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  • Writer's pictureLætitia

Summer 1956, tsunami in Amorgos

On 9 July 1956, an earthquake of magnitude 7.7 struck Amorgos. It was followed by a tsunami with waves up to 25 metres high that reached the Cretan coast. The islands of Anafi, Naxos, Patmos, Paros and Santorini were badly damaged. This earthquake, the most energetic of the 20th century in the region, caused the death of 53 people, destroyed more than 500 houses and damaged nearly 3000.

In general, earthquakes of significant magnitude tend to occur along plate boundaries. These boundaries have the longest faults and the power of an earthquake is directly correlated to the length of the fault that breaks. However, all the faults surrounding the island of Amorgos are normal faults and these rarely produce earthquakes of this size. The most likely hypothesis is that the earthquake spread over several faults.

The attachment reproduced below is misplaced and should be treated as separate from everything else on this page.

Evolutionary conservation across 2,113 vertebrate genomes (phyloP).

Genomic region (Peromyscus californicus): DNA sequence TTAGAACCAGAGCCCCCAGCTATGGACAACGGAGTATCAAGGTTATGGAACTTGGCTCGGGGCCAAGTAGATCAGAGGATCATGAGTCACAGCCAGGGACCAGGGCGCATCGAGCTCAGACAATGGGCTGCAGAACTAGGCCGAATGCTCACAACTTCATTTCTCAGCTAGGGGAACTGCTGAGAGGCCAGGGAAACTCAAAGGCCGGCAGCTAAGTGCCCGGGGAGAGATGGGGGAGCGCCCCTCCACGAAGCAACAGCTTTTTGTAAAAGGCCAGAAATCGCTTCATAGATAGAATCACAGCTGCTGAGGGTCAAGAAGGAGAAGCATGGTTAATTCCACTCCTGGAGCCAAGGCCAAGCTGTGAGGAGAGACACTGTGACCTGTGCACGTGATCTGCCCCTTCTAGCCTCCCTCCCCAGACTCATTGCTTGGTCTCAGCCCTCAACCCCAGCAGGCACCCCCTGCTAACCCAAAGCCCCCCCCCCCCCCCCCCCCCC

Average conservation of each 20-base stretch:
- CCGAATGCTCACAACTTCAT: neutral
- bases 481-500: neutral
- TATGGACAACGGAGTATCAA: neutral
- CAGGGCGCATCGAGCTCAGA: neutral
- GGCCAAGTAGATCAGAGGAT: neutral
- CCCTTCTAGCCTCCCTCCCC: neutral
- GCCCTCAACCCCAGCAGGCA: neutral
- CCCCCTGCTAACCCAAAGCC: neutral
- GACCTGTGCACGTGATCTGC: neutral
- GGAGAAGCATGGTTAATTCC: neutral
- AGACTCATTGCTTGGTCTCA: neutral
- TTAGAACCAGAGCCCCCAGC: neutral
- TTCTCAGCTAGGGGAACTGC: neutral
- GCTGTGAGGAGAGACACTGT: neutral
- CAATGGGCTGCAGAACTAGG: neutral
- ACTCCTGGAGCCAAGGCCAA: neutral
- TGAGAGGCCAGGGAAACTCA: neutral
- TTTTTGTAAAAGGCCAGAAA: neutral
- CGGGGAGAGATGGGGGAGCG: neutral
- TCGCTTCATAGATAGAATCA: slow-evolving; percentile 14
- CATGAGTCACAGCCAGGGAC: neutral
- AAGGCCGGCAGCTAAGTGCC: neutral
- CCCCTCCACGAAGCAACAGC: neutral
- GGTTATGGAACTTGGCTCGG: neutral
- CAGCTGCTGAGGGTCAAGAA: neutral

The AMORGOS project, led by Frédérique Leclerc, a teacher-researcher at the Université de la Côte d'Azur's Géoazur laboratory, and Javier Escartín, a CNRS researcher at the geology laboratory of the ENS in Paris, is tracking the earthquake. Through two oceanographic campaigns, planned for 2022 and 2023, this project will attempt to understand the origin of the earthquake.



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